Titus takes two golds in Vancouver 

Local squash players also shine at Americas Masters Games

click to enlarge PHOTO SUBMITTED - MASTER of two Dawn Titus (centre) is shown atop the podium with Sue Drinnan (left) and Lisa Grey (right) after winning the time trial at the Americas Masters Games in Vancouver on Aug. 27.
  • Photo submitted
  • MASTER of two Dawn Titus (centre) is shown atop the podium with Sue Drinnan (left) and Lisa Grey (right) after winning the time trial at the Americas Masters Games in Vancouver on Aug. 27.

Dawn Titus is certainly settling right into retirement.

In a normal year, the former teacher would be getting prepared to welcome students back to Spring Creek Community School. Instead, she was off to Vancouver for the Americas Masters Games where she claimed two gold medals.

Titus topped the 55-to-59 division for both the time trial and hill climb events as part of the multisport event, which ran from Aug. 26 to Sept. 4. Titus took her medals on Saturday, Aug. 27 and Monday, Aug. 29, respectively.

In the 10-kilometre time trial, Titus beat runner-up Sue Drinnan of North Vancouver by 51 seconds, while in the hill climb, she bested Lisa Grey by 1:45.

"On the Saturday, they had this beautiful time trials race and I was able to top my field. Then on Monday, we had a hill climb up Cypress (Mountain) and I got a second gold and it was so cool," she said.

Titus explained it was key, especially for the hill climb, to acclimate to the surroundings and understand exactly what she would be up against.

"The nice part is I was down to Vancouver a couple weeks before. You have to go and do something like that at least once before the event," she said. "I had a beautiful hill climb that day and got myself familiar with what the pain threshold would be."

As well, the first race gave Titus an indication of who else was riding and how she might slot alongside them going uphill.

"After the time trial, you can sort of seed yourself. You know what everyone is capable of doing," she said. "To be totally congratulatory, the three women who actually were faster than me in the time trial on Saturday were all in the 60-plus group.

"We all toed the line on Monday morning for the hill climb knowing it was going to be about 35 minutes... and it was the two 60-year-olds who took us up the hill. We were a little pack of four."

Though the results were posted to the event's Facebook page, they weren't explicitly published on its website. She feels that was likely by design, highlighting participation over domination.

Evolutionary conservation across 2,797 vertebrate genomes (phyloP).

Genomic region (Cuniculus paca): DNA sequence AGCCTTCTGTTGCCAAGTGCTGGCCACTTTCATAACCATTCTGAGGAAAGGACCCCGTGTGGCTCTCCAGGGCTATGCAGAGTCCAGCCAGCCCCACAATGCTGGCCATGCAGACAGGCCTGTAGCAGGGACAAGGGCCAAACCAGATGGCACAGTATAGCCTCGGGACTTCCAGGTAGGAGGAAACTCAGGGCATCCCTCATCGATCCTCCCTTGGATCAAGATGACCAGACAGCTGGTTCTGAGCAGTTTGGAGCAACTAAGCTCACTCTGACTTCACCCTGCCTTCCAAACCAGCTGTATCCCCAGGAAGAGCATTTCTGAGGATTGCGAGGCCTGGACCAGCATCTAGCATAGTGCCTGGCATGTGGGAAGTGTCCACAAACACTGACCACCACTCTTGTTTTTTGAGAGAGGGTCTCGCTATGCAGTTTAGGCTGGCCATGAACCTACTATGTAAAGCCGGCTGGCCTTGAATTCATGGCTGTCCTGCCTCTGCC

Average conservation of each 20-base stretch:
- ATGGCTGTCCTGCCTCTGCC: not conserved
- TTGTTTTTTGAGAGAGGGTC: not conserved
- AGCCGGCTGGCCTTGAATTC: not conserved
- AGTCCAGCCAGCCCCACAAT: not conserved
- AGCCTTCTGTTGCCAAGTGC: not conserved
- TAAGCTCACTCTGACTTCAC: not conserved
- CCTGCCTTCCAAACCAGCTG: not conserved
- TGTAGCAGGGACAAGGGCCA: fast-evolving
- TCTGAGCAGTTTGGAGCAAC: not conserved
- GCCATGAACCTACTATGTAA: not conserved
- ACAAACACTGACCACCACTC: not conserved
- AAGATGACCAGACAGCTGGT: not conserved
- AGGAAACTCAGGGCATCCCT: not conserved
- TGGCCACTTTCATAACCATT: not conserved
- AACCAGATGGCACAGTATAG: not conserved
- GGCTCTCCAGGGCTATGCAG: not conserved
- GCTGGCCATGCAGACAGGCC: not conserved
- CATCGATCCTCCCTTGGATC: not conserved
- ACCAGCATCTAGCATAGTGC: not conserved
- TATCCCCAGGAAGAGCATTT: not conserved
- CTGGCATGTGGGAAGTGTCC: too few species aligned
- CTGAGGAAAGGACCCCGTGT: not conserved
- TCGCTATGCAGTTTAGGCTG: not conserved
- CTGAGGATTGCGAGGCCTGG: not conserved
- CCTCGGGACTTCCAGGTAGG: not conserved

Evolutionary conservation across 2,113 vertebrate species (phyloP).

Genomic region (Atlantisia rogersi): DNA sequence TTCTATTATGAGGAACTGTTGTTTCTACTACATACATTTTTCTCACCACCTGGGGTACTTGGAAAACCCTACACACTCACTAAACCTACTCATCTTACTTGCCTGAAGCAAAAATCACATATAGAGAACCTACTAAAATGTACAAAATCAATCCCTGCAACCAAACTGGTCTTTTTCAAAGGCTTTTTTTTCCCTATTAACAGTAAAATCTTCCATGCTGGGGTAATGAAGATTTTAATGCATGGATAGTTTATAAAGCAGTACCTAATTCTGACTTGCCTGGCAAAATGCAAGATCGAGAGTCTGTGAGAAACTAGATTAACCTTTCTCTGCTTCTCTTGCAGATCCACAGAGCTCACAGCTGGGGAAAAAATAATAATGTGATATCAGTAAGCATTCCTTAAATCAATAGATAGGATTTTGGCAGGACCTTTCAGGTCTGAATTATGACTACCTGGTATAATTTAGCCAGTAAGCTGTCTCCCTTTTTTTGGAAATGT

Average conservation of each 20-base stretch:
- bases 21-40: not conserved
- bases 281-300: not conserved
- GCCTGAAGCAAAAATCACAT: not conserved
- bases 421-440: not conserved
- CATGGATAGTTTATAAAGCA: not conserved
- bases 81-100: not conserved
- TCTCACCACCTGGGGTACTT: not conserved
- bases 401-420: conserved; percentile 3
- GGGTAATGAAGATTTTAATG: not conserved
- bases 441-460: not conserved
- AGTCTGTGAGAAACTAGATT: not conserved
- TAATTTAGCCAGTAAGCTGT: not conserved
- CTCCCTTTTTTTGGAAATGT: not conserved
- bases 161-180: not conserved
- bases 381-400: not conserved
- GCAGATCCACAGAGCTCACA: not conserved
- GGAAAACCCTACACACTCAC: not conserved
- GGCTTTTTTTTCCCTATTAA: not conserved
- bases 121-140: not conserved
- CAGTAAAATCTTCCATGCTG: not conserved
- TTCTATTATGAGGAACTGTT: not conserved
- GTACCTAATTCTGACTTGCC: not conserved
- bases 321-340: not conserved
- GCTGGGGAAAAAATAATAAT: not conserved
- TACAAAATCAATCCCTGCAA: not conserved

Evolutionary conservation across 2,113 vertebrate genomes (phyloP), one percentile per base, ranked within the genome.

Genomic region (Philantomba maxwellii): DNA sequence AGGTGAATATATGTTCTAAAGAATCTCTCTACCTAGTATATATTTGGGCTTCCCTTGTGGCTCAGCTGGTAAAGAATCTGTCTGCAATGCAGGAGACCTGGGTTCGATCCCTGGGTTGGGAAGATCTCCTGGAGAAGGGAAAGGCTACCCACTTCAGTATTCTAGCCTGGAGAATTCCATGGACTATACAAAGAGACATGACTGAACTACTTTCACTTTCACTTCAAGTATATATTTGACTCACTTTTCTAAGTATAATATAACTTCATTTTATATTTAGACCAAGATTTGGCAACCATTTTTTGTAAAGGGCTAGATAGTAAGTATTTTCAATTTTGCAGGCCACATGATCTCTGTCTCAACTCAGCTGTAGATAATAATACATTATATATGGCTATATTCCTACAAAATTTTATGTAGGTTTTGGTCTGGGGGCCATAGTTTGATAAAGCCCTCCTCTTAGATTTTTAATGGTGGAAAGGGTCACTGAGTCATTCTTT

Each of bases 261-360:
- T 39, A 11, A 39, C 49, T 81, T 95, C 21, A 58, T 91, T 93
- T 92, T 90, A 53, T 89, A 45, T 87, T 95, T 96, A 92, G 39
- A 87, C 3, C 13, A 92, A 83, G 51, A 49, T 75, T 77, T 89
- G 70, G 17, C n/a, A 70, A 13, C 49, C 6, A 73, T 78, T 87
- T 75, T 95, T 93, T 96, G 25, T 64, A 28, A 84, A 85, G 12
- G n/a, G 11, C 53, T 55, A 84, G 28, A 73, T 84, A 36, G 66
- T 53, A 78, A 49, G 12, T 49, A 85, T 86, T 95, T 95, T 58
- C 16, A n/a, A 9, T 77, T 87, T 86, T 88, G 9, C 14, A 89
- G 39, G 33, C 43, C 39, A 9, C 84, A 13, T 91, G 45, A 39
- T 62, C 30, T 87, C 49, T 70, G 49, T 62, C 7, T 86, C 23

"Their goal is to inspire people to be active and well," she said. "It wasn't about broadcasting (the results). It was more about inspiring people to come and enjoy things at a social level.

"I just feel so lucky I can get up in the morning and get on my bike and do these things," she said. "There are so many ways to keep yourself healthy and functional but honestly, the basis of my training is yoga. I'm certainly putting miles in on the bike (though)."

Fellow Whistlerite William Geddes also attended the Games, finishing fourth in the time trial men's 55-to-59 division.

Squash players impress

Other Whistler locals went indoors to compete.

Four squash players attended the Games, with Emilie de Crombrugghe taking a silver medal in the 30-plus division, though she was the beneficiary of some defaults from her opponents according to fellow player Rob Eberhard.

Eberhard, meanwhile, placed in the top half of his 45-plus division, dropping his last outing.

"I lost the 5-6 result to a fellow from New Zealand and he was just quite good. I think I might have done a little bit better, but I'm just not used to that level of competition," he said. "Although I had a few game balls, I was not able to close any of the games and as a result, I came sixth.

"There were 14 men in my draw and about half of them were from outside of Canada."

Carol Eberhard, in the 45-plus women's division, found herself against former top Canadians in Kelsey Souchereau and Natasha Doucas, as well as Sue Smith, who came all the way from Great Britain.

"There were two women in her draw who were ex-national champions," he said. "She had a tough go."

Lastly, in the 55-plus women's division, Heather Lynskey battled hard but finished just off the podium.

"Heather did really, really well. I think she exceeded her expectations and I think she exceeded many of our expectations," Eberhard said. "We knew that she was also in a fairly competitive draw, which was the 55-plus (division) for the women, and she ended up losing to (Laura) Bachman in a really close match for third."

Eberhard said competing gave all the athletes a boost, and many are talking about heading to Charlottesville, VA., for another big event in a couple years.

"Everybody said, without question, they would like to do more of these events. It's got everybody interested in more tournaments and potentially playing in the World Squash Masters in two years when it comes to Virginia.

"Outside of myself, no one has travelled outside of the province to play in an international or a big national event, so I think it was really quite exciting for a lot of the players to go to an event like that and feel the excitement that was surrounding the Games."

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